Markets this week still appear to be in the grip of expectations that central banks will ride to the rescue when necessary. Yet US data out this week was largely positive, making the likelihood of more Fed QE in the near term increasingly remote. Regional manufacturing reports published by the New York Fed and the Philadelphia Fed showed significant declines in factory output, however, housing, retail sales, and jobs data all showed improvement. In the weekly jobless claims report the four-week average for new claims fell to its lowest level since March and the second lowest level since April 2008. The July advance retail sales drifted up to a five-month high, with broadly better demand across all sectors. The August NAHB index of builders' confidence in the market for new homes rose to its highest level since early 2007 and the July housing starts and building permits numbers were very good, with the latter rising to the best level in four years. Friday saw the Michigan consumer sentiment and leading indicators come in ahead of consensus expectations. The less dovish wing of the Fed board sounded off this week ahead of the upcoming Fed symposium in Jackson Hole coming up at the end of August (the exact date is still TBA). Fed regional presidents Kocherlakota and Fisher (both hawkish non-voters) took the opportunity to underline their opposition to more easing measures, while the more moderate Kansas City Fed President Ester George stated that consumers and businesses should not expect more interest rate cuts or stimulus from the Fed. Not all that surprisingly US Treasury yields continued to back up as investor risk appetite remained buoyed by rising stock prices and thin summer volumes. The benchmark US 10-year yield pushed above 1.80% for the first time since May mirroring the new multi-month highs seen in stock indices. September WTI crude has also pushed out to levels not seen since early summer, above the 200-day EMA, despite resurfacing discussions of a potential oil release from the SPR as prices move higher. For the week the DJIA gained 0.5%, the Nasdaq rose 1.8%, and the S&P500 tacked on 0.9%, ending near four year highs. The VIX volatility index closed at its lowest level in five years.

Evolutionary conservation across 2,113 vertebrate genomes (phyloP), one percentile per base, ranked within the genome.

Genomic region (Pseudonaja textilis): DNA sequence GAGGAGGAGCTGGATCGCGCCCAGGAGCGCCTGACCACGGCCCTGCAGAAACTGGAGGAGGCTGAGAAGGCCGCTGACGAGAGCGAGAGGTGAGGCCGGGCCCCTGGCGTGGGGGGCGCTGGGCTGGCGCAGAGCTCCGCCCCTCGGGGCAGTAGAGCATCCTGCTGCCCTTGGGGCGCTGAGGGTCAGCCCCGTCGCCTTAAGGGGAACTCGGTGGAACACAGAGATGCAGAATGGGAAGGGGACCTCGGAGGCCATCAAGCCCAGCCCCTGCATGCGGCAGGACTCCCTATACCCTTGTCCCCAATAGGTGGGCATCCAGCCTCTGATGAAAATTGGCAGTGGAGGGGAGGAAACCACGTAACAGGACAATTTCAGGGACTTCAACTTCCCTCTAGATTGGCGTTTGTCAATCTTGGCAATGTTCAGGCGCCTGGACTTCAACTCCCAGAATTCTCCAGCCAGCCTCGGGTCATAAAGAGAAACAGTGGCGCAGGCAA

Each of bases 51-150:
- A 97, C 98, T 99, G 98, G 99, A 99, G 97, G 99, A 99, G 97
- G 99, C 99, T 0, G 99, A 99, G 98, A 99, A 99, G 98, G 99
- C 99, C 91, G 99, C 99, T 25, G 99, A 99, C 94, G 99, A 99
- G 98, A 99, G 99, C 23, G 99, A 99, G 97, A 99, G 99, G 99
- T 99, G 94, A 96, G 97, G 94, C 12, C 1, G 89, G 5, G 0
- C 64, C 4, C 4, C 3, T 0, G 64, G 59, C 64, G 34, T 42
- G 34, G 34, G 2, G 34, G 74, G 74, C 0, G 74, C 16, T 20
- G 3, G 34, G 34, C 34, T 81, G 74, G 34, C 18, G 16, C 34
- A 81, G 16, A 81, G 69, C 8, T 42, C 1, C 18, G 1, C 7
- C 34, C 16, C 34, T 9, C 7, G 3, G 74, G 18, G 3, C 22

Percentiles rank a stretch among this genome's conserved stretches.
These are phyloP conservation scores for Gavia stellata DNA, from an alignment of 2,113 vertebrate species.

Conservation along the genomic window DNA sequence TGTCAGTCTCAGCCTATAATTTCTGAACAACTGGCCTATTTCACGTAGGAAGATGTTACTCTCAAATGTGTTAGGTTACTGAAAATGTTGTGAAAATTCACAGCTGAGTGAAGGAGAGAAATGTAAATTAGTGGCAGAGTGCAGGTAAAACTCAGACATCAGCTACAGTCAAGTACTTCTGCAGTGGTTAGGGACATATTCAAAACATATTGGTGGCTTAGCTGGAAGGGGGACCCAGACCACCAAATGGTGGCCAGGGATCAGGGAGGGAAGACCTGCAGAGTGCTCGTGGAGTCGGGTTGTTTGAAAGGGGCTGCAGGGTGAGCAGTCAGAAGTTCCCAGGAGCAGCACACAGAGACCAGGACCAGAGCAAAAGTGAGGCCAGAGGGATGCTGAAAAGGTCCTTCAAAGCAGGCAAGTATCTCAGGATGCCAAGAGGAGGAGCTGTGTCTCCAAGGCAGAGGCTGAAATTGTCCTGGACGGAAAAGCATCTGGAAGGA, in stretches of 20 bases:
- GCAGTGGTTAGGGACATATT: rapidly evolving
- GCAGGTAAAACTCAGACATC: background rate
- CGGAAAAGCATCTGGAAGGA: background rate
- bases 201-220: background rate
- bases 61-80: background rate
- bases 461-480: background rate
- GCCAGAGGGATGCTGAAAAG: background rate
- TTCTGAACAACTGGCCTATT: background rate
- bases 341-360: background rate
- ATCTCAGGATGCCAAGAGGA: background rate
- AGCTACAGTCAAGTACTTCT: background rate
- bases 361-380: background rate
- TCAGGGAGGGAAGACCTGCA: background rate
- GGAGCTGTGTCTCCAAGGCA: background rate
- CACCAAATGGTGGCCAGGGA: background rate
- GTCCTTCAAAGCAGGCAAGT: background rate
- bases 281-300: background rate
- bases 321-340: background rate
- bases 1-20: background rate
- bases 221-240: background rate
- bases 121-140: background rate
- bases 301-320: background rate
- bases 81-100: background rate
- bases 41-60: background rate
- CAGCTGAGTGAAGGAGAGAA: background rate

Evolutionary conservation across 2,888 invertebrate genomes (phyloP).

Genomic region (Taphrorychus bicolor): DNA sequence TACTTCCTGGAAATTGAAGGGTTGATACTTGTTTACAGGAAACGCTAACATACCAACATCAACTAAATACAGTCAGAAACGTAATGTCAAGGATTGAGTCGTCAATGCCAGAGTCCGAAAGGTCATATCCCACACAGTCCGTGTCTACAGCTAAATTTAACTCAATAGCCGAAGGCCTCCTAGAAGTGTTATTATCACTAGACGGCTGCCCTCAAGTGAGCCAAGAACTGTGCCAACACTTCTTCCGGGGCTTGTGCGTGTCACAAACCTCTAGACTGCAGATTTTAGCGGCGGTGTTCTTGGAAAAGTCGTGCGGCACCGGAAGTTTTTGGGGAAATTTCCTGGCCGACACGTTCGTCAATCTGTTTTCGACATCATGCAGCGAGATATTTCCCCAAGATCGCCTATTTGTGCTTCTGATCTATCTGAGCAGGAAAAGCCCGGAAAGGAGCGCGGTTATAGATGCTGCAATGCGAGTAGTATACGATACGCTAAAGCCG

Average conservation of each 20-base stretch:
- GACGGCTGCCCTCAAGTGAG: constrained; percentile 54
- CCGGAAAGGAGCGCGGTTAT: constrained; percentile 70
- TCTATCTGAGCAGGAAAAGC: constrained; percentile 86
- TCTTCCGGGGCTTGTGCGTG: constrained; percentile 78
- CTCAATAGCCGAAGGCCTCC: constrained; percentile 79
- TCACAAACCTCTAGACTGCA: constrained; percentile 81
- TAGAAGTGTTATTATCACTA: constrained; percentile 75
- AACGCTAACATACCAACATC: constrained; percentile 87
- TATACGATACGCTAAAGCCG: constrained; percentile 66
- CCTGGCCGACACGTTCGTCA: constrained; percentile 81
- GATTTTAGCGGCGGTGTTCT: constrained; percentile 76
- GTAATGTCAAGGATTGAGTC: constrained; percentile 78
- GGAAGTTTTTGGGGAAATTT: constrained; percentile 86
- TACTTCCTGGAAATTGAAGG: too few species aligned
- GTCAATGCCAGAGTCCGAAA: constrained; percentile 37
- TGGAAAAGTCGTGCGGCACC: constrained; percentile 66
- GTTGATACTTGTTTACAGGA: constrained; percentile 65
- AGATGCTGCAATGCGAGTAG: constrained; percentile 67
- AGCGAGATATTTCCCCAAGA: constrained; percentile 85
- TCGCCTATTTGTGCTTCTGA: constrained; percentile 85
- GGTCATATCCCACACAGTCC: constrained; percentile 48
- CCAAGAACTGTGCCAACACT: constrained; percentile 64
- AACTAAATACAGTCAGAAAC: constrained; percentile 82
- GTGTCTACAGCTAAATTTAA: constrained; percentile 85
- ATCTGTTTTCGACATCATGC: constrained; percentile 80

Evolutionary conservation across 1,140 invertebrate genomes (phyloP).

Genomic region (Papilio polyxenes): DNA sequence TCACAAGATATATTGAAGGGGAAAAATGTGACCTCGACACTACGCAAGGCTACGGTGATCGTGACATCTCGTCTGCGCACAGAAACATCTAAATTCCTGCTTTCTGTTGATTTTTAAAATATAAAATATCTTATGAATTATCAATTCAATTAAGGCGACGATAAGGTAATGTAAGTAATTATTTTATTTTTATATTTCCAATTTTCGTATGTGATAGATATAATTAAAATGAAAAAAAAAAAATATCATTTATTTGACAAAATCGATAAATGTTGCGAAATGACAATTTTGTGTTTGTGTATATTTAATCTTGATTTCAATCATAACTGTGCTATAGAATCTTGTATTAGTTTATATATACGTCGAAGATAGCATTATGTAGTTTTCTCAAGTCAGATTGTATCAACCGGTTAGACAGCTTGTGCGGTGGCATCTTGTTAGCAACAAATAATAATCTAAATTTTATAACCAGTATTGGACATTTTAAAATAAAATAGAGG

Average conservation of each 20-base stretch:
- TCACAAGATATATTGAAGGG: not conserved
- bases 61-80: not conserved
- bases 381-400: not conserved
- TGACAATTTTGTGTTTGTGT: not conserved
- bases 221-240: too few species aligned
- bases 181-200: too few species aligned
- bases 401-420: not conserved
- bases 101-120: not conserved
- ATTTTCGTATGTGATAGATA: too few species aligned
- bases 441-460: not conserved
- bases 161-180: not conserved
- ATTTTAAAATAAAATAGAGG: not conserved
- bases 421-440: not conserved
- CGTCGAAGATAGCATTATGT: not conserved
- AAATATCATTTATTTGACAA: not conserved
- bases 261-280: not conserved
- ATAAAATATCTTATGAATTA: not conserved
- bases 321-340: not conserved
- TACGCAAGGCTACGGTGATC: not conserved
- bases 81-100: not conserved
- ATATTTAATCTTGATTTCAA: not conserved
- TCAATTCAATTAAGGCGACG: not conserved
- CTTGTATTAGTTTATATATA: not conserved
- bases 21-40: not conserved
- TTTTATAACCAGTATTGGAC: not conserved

Outside of the US, preliminary Q2 GDP data out of Japan, Germany, and the overall euro zone gave cause for real concern. Japan's preliminary Q2 GDP at 1.4% missed expectations by nearly a full percentage point. Germany maintained its tepid growth rate at a mere +0.5% y/y, while the overall euro zone saw a -0.4% y/y GDP print. But the "Draghi put" overcame any negative data as German Chancellor Merkel returned from vacation to give verbal support for ECB chief Draghi, saying that his London speech pledging to do whatever is necessary to defend the EMU was in line with what European leaders have been saying for a long time.